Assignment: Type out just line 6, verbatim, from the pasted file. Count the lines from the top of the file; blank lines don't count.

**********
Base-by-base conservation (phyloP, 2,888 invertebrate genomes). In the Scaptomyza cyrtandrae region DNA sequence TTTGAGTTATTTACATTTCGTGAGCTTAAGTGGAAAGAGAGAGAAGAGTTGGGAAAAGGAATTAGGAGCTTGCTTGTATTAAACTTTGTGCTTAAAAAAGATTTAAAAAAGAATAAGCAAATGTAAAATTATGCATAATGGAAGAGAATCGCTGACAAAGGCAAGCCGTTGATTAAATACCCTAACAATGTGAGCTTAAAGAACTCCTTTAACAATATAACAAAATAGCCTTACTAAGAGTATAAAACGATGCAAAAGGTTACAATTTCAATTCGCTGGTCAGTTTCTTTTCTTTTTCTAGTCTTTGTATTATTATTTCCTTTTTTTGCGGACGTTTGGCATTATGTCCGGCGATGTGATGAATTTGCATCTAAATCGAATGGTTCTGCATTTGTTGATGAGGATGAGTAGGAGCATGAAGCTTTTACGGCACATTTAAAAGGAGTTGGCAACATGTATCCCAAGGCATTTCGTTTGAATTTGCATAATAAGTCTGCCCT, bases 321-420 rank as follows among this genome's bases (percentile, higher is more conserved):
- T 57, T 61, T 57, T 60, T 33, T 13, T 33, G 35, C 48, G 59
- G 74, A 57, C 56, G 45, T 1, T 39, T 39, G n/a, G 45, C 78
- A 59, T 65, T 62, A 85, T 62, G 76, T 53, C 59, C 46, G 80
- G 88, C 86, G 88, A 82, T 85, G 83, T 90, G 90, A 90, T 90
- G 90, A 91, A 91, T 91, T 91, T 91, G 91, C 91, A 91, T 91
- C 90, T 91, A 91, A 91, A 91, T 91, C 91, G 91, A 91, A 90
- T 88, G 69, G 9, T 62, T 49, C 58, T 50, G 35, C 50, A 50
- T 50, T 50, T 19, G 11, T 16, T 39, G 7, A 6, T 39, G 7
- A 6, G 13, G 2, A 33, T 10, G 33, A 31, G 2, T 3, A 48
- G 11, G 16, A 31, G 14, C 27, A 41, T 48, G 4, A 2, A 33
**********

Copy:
- G 90, A 91, A 91, T 91, T 91, T 91, G 91, C 91, A 91, T 91